Unabomber News History

Copyright 1994 The New York Times Company

The New York Times

December 15, 1994, Thursday, Late Edition - Final

SECTION: Section B; Page 6; Column 1; Metropolitan Desk

LENGTH: 503 words

HEADLINE: Investigators Find a Name From Bomb

BYLINE: By JOHN MARKOFF, Special to The New York Times



Looking for new leads in their search for a serial bomber who mailed the package that killed an advertising executive on Saturday in New Jersey, Federal investigators today released the name on the return address on the envelope.

Jim R. Freeman, the F.B.I. official in charge of the task force investigating the so-called Unabom case, said that the name, H. C. Wickel, was supposedly that of someone from the economics department at San Francisco State University here. But there is no evidence that such a person has ever been associated with the economics department or with the university either as a professor, staff member or student, he said.

Officials at San Francisco State said they were referring all calls relating to the bomb case to the Federal Bureau of Investigation.

The package that Thomas J. Mosser, a Young & Rubicam executive, opened in his kitchen last Saturday was mailed on Dec. 3 from San Francisco. F.B.I. agents believe it was mailed by the same person responsible for 14 other bombs over the past 16 years that killed two people and injured 22 others. The bomber has so far managed to avoid leaving even the most basic clues about his identity.

Mr. Freeman, who is also the agent in charge of the San Francisco office of the bureau, said forensics investigators had managed to reconstruct the address, which he said had been typed on a mailing label affixed to the outside of the package containing the bomb. He would not say whether the address had been printed by a computer or a typewriter.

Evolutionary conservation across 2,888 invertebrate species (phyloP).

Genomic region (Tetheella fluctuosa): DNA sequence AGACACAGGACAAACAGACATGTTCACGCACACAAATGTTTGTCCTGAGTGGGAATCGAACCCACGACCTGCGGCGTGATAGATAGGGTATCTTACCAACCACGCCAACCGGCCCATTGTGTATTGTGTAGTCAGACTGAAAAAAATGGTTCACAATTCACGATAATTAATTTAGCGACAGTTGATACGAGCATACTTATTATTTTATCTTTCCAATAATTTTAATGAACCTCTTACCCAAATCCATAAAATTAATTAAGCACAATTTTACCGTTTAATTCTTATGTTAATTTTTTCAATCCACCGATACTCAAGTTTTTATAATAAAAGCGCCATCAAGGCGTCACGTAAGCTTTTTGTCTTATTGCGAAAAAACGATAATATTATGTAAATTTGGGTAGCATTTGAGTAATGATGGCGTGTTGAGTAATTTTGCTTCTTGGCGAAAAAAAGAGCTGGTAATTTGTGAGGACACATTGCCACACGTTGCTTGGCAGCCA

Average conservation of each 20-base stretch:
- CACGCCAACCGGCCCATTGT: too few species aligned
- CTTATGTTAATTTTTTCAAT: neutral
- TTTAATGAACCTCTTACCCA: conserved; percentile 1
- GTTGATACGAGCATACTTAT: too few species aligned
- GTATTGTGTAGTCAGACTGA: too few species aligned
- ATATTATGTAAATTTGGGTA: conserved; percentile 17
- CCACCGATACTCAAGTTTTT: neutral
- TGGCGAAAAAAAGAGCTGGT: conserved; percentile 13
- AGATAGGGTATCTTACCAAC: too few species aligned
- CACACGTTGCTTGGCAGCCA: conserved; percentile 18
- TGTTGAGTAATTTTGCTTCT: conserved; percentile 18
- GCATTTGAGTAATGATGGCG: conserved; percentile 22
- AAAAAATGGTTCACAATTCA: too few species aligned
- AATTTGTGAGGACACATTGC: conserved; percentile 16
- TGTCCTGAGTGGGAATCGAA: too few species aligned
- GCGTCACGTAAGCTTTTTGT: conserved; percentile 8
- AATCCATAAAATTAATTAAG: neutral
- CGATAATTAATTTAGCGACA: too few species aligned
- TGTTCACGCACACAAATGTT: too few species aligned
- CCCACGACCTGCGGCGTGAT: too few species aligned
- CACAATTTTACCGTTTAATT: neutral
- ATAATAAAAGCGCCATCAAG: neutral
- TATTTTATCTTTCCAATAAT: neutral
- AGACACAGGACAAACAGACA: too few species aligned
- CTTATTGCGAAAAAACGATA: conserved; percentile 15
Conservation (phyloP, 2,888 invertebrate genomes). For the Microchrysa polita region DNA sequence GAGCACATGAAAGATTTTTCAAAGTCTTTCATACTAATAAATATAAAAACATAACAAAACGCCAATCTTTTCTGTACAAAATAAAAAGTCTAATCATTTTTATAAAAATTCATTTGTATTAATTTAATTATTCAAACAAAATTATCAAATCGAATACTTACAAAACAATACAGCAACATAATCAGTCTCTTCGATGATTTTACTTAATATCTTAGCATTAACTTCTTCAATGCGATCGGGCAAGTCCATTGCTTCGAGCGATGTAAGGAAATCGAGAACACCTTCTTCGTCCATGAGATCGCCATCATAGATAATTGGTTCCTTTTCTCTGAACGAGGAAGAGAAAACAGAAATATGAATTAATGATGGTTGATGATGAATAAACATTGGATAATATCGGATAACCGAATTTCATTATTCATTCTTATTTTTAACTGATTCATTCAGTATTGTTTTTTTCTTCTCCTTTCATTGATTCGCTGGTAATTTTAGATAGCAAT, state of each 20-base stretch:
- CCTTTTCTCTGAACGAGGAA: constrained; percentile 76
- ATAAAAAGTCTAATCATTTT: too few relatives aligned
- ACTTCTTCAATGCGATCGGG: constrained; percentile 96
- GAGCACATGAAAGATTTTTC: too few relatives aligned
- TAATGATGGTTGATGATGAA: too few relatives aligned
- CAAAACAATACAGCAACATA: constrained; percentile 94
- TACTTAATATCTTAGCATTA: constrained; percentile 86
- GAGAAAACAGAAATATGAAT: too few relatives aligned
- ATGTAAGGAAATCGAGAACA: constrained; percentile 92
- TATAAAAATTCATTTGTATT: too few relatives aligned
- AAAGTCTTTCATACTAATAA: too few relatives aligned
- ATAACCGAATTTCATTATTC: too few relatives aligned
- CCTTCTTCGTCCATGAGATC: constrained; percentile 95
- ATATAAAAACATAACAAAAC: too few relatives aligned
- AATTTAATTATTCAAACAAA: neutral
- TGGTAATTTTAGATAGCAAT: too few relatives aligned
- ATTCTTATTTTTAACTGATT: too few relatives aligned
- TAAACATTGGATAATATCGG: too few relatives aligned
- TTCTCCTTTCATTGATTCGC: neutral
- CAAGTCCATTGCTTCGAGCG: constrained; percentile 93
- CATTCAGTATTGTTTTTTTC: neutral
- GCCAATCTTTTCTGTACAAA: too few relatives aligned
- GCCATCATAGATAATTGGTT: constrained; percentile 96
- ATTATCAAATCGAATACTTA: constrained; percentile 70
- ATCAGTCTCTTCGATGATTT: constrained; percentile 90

Mr. Freeman said that Federal investigators had contacted several families in the Bay Area with the last name Wickel, but there did not appear to be any connection to the serial bomber.

Thwarted in solving the case through conventional police techniques, investigators appealed again today to the public for help, particularly with tips about the name Wickel.

"The Unabom suspect has eluded capture for 16 years," Mr. Freeman said. "Usually, the suspect will talk to someone and that will lead to that person being brought to light."

Mr. Freeman also said that investigators would like to talk to anyone in the Bay Area who had recently mailed a package for a temporary house guest. The toll-free number of the Unabom task force hotline is (800) 701-2662.

There have been 3,100 phone calls to the Federal task force since Saturday's attack. Of those 40 percent have been tips about individuals who look similar to the suspect in the drawing released by the investigators. Another 40 percent are from individuals who have theories about the serial bomber and 20 percent offer pieces of information about the case.

Today, Mr. Freeman reaffirmed the task force's belief that the bomber was a lone individual and not a group. Last year, in a letter to The New York Times, the serial bomber wrote that he was a member of an anarchist group known as "FC."

"A group of that nature would want to get some message out to the public and that has not happened," Mr. Freeman said.

GRAPHIC: Photo: Donna Read, a chemist with the Federal Bureau of Alcohol, Tobacco and Firearms, displaying a letter bomb at a news conference yesterday in San Francisco, where officials are looking for leads in the Unabom case. (Associated Press)